For many people, the concept of Artificial Intelligence (AI) is a thing of the future. It is the technology that has yet to be introduced. But Professor Jon Oberlander disagrees. He was quick to point out that AI is not in the future, it is now in the making. He began by mentioning Alexa, Amazon's star product. It is an artificial intelligent personal assistant, which was made popular by Amazon Echo devices. With a plethora of functions, Alexa quickly gained much popularity and fame. It is used for home automation, music streaming, sports updates, messaging and email, and even to order food.
We consider a group of Bayesian agents who try to estimate a state of the world $\theta$ through interaction on a social network. Each agent $v$ initially receives a private measurement of $\theta$: a number $S_v$ picked from a Gaussian distribution with mean $\theta$ and standard deviation one. Then, in each discrete time iteration, each reveals its estimate of $\theta$ to its neighbors, and, observing its neighbors' actions, updates its belief using Bayes' Law. This process aggregates information efficiently, in the sense that all the agents converge to the belief that they would have, had they access to all the private measurements. We show that this process is computationally efficient, so that each agent's calculation can be easily carried out. We also show that on any graph the process converges after at most $2N \cdot D$ steps, where $N$ is the number of agents and $D$ is the diameter of the network. Finally, we show that on trees and on distance transitive-graphs the process converges after $D$ steps, and that it preserves privacy, so that agents learn very little about the private signal of most other agents, despite the efficient aggregation of information. Our results extend those in an unpublished manuscript of the first and last authors.
With ever-increasing available data, predicting individuals' preferences and helping them locate the most relevant information has become a pressing need. Understanding and predicting preferences is also important from a fundamental point of view, as part of what has been called a "new" computational social science. Here, we propose a novel approach based on stochastic block models, which have been developed by sociologists as plausible models of complex networks of social interactions. Our model is in the spirit of predicting individuals' preferences based on the preferences of others but, rather than fitting a particular model, we rely on a Bayesian approach that samples over the ensemble of all possible models. We show that our approach is considerably more accurate than leading recommender algorithms, with major relative improvements between 38% and 99% over industry-level algorithms. Besides, our approach sheds light on decision-making processes by identifying groups of individuals that have consistently similar preferences, and enabling the analysis of the characteristics of those groups.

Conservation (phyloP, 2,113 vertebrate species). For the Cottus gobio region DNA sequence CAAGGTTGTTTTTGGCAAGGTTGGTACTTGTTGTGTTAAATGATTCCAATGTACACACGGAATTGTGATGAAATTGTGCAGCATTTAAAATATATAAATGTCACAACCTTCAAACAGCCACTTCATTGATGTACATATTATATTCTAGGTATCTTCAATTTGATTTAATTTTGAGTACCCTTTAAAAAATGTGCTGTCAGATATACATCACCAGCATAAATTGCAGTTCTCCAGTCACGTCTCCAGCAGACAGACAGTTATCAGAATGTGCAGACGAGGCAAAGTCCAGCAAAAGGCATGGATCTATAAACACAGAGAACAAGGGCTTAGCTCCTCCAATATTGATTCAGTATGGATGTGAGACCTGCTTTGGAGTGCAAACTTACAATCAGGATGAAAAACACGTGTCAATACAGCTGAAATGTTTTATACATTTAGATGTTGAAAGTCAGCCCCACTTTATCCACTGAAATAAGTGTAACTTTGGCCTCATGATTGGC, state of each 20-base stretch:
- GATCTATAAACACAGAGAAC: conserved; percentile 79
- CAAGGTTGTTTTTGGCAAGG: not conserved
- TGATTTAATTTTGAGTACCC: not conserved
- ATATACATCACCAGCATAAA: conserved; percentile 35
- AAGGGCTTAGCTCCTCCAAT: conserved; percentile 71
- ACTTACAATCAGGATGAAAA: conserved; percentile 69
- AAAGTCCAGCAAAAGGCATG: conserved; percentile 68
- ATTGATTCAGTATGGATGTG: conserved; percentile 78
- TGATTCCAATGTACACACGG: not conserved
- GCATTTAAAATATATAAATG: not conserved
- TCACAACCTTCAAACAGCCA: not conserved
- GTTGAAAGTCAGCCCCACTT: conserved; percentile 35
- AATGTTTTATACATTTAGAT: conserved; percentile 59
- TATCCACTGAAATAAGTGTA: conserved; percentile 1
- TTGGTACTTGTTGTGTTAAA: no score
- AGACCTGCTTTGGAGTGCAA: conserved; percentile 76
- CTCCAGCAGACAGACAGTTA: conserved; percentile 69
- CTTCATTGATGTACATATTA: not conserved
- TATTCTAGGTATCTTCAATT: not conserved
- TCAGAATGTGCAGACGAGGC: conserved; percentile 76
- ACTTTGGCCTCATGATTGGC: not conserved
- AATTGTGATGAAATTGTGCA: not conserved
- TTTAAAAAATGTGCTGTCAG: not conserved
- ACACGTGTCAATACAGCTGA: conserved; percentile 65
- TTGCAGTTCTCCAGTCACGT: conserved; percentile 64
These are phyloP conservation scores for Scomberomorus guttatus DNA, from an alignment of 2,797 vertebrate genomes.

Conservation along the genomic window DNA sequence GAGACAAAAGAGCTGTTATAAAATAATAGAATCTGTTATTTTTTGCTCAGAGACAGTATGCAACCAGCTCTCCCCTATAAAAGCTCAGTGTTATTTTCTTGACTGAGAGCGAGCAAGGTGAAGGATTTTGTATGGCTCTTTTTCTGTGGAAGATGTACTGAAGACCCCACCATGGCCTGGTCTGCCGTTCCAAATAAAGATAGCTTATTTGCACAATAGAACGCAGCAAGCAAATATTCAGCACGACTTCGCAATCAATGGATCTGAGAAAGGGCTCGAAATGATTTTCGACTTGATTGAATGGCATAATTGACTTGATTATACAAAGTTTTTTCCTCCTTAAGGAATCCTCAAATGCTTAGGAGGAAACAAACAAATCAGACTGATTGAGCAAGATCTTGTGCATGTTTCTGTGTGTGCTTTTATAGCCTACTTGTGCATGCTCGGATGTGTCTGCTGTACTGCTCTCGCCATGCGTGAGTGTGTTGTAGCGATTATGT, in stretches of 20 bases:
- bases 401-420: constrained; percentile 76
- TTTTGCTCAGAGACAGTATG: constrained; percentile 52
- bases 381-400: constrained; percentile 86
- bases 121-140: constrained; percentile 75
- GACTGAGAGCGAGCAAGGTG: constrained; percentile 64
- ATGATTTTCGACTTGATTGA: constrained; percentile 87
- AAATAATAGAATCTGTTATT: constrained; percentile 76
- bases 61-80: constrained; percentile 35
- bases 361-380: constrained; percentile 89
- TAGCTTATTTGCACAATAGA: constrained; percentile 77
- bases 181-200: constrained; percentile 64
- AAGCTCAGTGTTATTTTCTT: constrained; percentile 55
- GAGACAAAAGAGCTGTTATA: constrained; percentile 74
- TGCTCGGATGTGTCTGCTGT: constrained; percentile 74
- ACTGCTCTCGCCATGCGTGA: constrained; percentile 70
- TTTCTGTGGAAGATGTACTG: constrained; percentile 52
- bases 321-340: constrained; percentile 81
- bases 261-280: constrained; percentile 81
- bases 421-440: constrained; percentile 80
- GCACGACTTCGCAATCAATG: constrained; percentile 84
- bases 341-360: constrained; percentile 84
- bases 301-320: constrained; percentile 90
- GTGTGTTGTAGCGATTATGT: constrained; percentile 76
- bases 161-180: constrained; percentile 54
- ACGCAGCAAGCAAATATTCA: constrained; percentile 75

Planning in real-time offers several benefits over the more typical techniques of implementing Non-Player Character (NPC) behavior with scripts or finite state machines. NPCs that plan their actions dynamically are better equipped to handle unexpected situations. The modular nature of the goals and actions that make up the plan facilitates reuse, sharing, and maintenance of behavioral building blocks. These benefits, however, come at the cost of CPU cycles. In order to simultaneously plan for several NPCs in real-time, while continuing to share the processor with the physics, animation, and rendering systems, careful consideration must taken with the supporting architecture. The architecture must support distributed processing and caching of costly calculations. These considerations have impacts that stretch beyond the architecture of the planner, and affect the agent architecture as a whole. This paper describes lessons learned while implementing real-time planning for NPCs for F.E.A.R., a AAA first person shooter shipping for PC in 2005.